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Third Time's the Charm: Everlasting Learning in Paris with Carlos Velasco

Posted on January 06, 2018


Carlos Velasco Student Story Black Jacket Paris France

Why did you decide to study abroad?

This was the third time that I went on a study abroad program. I had already studied in Paris and chose to return because I wanted to continue more intensive study of the language to get a higher level proficiency certification. It also worked out very nicely that I was able to do most of my research for my undergraduate thesis while abroad as my topic of choice was about the luxury fashion industry, a perfect topic to study in Paris.

How did you pay for your study abroad experience?

I paid for the experience with a variety of means ranging from scholarships, such as from Diversity Abroad, AIFS, and my home institution; loans were able to help offset a lot of costs, and a benefit of doing a quarter-program was that I was able to spend the first part of my semester and the summer before working in two internships and completing freelance projects that helped me earn more money.

What is one thing you wish you would have known about studying abroad before you left?

I had already studied abroad twice, but even then I think I always learn something new about myself. I think that something I always need to remind myself specifically while attending French school is to not be so shocked by the grading difference. This caused me a bit of stress a few times in making sure my credits would transfer back correctly and that I would pass. Fortunately, it all worked out well.

For students going abroad, be prepared ahead of time with everything from scholarships to being proactive in communication with your program and your future institution. While youʼre abroad, challenge yourself to not just stay friends with people from your program - make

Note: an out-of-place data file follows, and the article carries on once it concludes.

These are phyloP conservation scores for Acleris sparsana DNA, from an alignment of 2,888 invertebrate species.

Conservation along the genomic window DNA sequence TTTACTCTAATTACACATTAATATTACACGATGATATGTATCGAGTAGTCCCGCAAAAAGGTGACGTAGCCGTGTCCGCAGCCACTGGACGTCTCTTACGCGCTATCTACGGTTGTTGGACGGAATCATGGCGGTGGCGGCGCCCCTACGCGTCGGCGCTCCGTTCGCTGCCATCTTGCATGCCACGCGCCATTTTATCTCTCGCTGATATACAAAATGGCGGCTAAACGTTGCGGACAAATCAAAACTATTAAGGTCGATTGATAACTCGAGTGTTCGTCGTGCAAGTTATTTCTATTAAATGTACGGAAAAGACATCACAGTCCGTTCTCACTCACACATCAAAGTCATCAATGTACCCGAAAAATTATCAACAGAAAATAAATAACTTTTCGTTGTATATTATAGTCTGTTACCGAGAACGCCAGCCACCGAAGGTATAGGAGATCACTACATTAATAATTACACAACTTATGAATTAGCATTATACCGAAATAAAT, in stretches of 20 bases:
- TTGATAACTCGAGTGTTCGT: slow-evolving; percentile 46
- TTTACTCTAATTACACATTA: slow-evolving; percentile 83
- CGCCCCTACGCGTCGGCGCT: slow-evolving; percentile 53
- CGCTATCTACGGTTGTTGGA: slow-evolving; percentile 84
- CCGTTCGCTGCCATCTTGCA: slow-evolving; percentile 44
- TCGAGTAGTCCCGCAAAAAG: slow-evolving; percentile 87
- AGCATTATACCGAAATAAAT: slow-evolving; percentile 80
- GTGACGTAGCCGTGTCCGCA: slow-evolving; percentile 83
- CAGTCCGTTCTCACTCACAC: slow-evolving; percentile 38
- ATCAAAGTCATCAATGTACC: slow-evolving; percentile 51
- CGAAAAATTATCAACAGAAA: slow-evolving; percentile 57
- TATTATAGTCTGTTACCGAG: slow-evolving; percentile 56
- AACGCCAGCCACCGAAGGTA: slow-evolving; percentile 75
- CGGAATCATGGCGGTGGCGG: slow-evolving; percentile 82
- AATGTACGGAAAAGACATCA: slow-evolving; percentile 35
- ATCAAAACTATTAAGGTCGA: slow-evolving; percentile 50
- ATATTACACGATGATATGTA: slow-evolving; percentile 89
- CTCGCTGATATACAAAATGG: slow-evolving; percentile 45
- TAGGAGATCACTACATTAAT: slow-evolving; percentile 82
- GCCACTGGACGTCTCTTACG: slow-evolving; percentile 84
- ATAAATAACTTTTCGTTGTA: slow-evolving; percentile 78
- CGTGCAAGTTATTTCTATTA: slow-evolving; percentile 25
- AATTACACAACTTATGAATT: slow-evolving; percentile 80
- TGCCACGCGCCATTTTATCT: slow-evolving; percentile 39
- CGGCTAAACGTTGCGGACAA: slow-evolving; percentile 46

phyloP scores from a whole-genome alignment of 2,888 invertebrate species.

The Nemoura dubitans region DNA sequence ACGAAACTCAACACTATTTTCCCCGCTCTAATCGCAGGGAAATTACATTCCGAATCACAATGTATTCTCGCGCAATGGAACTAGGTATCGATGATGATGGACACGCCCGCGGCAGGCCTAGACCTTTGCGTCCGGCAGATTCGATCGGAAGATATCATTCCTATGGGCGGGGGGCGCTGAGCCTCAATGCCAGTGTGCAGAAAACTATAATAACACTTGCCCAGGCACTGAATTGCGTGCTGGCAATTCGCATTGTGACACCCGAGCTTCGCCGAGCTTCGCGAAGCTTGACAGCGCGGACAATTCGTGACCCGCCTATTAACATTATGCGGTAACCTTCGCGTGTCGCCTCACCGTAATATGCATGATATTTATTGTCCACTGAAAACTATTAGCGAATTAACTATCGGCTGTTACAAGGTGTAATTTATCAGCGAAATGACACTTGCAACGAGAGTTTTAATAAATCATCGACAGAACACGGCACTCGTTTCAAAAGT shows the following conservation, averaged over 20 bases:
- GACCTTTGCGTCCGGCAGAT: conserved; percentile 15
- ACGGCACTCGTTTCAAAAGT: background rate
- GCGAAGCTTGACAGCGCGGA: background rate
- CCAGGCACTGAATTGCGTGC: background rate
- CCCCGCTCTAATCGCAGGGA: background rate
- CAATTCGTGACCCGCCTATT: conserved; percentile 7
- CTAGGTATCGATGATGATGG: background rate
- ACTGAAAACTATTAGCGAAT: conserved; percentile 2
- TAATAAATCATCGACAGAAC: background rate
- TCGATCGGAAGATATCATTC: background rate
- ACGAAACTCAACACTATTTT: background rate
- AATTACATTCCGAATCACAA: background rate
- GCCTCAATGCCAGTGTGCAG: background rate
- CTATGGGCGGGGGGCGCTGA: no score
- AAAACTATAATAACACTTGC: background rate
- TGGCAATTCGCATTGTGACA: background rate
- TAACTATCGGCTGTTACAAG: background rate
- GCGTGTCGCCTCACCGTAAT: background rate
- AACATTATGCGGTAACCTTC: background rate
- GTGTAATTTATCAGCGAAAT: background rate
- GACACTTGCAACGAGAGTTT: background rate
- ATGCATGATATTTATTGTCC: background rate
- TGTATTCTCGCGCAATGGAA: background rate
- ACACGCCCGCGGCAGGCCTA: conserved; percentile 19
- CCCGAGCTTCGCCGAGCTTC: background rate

friends with locals and other international students. In the end, youʼll make connections that will last a long time and youʼll always be able to return and have a friend. Donʼt get comfortable, challenge yourself everyday and see as much as you can!

Did you experience any discrimination abroad because of your race, sex, religion, sexual orientation or a physical disability? If so, what did you learn from the experience?

I am Mexican and I personally didn’t. I think that Parisians are quite lovely people, and with my level of French proficiency I never had the classic issue of people reverting to English or discriminating against me, necessarily. The oddest experience was my previous study abroad in Japan where being a very tall westerner obviously gets you a few looks, but France was relatively calm.

How has studying abroad benefited you, personally and academically?

I think studying abroad has benefited me in so many ways. Thereʼs nothing quite like living in the most exciting cities in the world, studying new languages, becoming a global citizen. You become much more marketable as a professional and a student, but are also able to learn and develop so much as an individual!

I want to work in the luxury lifestyle industry, specifically branding, so time abroad in Paris was an incredible experience. Whether it is language proficiency, a better understanding of design in large cities, or also just an increased sense of maturity and independence, I think that my time abroad has been perhaps one of the most useful things Iʼve ever done.


Want to continue to engage after you’ve returned from your study abroad experience? Attend the Global Student Leadership Conference, Volunteer at the Diversity Abroad Conference, or share your story with us! Email with questions.

Authored by: Carlos Velasco

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